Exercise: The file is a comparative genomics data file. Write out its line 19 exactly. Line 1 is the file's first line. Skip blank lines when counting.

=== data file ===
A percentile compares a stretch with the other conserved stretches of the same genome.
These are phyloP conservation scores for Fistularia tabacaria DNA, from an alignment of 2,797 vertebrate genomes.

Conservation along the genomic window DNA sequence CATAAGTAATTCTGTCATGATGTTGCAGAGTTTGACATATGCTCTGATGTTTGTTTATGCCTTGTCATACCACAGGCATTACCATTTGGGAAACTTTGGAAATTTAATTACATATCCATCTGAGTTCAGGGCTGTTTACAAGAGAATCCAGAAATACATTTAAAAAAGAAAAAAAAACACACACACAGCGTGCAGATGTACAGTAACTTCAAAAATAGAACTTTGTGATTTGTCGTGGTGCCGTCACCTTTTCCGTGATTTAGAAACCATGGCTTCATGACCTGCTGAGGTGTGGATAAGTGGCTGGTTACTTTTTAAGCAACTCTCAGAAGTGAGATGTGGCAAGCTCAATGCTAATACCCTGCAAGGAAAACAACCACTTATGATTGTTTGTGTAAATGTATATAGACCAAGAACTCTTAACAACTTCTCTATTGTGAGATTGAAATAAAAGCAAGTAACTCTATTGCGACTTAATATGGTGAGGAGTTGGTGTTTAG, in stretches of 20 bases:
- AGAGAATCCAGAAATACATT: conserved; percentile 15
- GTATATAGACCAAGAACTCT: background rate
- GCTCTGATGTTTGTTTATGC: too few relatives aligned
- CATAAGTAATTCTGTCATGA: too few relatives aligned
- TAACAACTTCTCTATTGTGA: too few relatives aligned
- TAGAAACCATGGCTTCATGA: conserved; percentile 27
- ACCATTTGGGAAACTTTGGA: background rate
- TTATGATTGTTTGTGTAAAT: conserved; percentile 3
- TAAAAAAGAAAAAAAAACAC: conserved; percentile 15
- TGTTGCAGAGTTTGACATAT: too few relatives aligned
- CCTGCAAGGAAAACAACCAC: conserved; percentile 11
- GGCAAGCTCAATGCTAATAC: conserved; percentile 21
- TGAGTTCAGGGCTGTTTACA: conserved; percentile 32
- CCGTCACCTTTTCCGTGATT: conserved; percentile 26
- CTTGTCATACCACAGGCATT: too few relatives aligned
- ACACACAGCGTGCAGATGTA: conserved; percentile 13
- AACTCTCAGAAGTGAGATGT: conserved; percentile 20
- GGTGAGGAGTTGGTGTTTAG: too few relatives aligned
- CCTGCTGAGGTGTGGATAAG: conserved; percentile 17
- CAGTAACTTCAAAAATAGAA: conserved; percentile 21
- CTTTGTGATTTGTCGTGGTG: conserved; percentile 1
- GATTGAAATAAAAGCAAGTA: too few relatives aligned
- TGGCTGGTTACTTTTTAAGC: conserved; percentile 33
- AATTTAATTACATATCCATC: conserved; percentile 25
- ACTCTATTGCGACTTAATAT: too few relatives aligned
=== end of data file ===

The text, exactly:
- ACACACAGCGTGCAGATGTA: conserved; percentile 13